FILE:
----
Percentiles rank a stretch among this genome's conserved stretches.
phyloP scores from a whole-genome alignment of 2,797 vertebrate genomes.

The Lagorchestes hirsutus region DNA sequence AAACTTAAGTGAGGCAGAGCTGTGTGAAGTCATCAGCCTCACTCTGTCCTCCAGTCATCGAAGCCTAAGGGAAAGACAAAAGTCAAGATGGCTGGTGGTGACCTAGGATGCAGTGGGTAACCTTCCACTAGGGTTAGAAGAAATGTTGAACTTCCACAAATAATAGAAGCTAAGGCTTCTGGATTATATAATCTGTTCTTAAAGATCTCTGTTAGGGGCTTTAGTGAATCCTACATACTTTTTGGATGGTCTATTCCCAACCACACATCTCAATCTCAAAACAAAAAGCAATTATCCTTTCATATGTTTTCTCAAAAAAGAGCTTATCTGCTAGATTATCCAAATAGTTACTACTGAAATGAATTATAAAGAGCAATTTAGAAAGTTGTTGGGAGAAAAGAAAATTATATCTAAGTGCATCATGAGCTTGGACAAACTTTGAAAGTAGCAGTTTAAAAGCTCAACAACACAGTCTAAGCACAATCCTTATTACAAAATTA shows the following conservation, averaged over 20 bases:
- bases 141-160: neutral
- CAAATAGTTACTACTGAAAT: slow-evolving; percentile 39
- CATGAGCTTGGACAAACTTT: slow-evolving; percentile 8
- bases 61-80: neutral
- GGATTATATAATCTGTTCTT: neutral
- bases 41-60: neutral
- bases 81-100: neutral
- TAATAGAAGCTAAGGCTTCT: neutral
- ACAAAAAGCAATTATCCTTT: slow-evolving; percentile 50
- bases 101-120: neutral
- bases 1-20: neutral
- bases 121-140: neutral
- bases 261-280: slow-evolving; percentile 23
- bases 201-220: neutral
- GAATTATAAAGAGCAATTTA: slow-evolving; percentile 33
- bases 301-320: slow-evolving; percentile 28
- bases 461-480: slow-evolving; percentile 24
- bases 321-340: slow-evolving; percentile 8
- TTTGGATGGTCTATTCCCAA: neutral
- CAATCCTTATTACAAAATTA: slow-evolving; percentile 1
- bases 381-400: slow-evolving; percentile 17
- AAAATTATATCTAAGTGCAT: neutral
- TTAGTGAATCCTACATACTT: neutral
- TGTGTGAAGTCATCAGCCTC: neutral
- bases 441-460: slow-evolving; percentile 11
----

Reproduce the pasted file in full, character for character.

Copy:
Percentiles rank a stretch among this genome's conserved stretches.
phyloP scores from a whole-genome alignment of 2,797 vertebrate genomes.

The Lagorchestes hirsutus region DNA sequence AAACTTAAGTGAGGCAGAGCTGTGTGAAGTCATCAGCCTCACTCTGTCCTCCAGTCATCGAAGCCTAAGGGAAAGACAAAAGTCAAGATGGCTGGTGGTGACCTAGGATGCAGTGGGTAACCTTCCACTAGGGTTAGAAGAAATGTTGAACTTCCACAAATAATAGAAGCTAAGGCTTCTGGATTATATAATCTGTTCTTAAAGATCTCTGTTAGGGGCTTTAGTGAATCCTACATACTTTTTGGATGGTCTATTCCCAACCACACATCTCAATCTCAAAACAAAAAGCAATTATCCTTTCATATGTTTTCTCAAAAAAGAGCTTATCTGCTAGATTATCCAAATAGTTACTACTGAAATGAATTATAAAGAGCAATTTAGAAAGTTGTTGGGAGAAAAGAAAATTATATCTAAGTGCATCATGAGCTTGGACAAACTTTGAAAGTAGCAGTTTAAAAGCTCAACAACACAGTCTAAGCACAATCCTTATTACAAAATTA shows the following conservation, averaged over 20 bases:
- bases 141-160: neutral
- CAAATAGTTACTACTGAAAT: slow-evolving; percentile 39
- CATGAGCTTGGACAAACTTT: slow-evolving; percentile 8
- bases 61-80: neutral
- GGATTATATAATCTGTTCTT: neutral
- bases 41-60: neutral
- bases 81-100: neutral
- TAATAGAAGCTAAGGCTTCT: neutral
- ACAAAAAGCAATTATCCTTT: slow-evolving; percentile 50
- bases 101-120: neutral
- bases 1-20: neutral
- bases 121-140: neutral
- bases 261-280: slow-evolving; percentile 23
- bases 201-220: neutral
- GAATTATAAAGAGCAATTTA: slow-evolving; percentile 33
- bases 301-320: slow-evolving; percentile 28
- bases 461-480: slow-evolving; percentile 24
- bases 321-340: slow-evolving; percentile 8
- TTTGGATGGTCTATTCCCAA: neutral
- CAATCCTTATTACAAAATTA: slow-evolving; percentile 1
- bases 381-400: slow-evolving; percentile 17
- AAAATTATATCTAAGTGCAT: neutral
- TTAGTGAATCCTACATACTT: neutral
- TGTGTGAAGTCATCAGCCTC: neutral
- bases 441-460: slow-evolving; percentile 11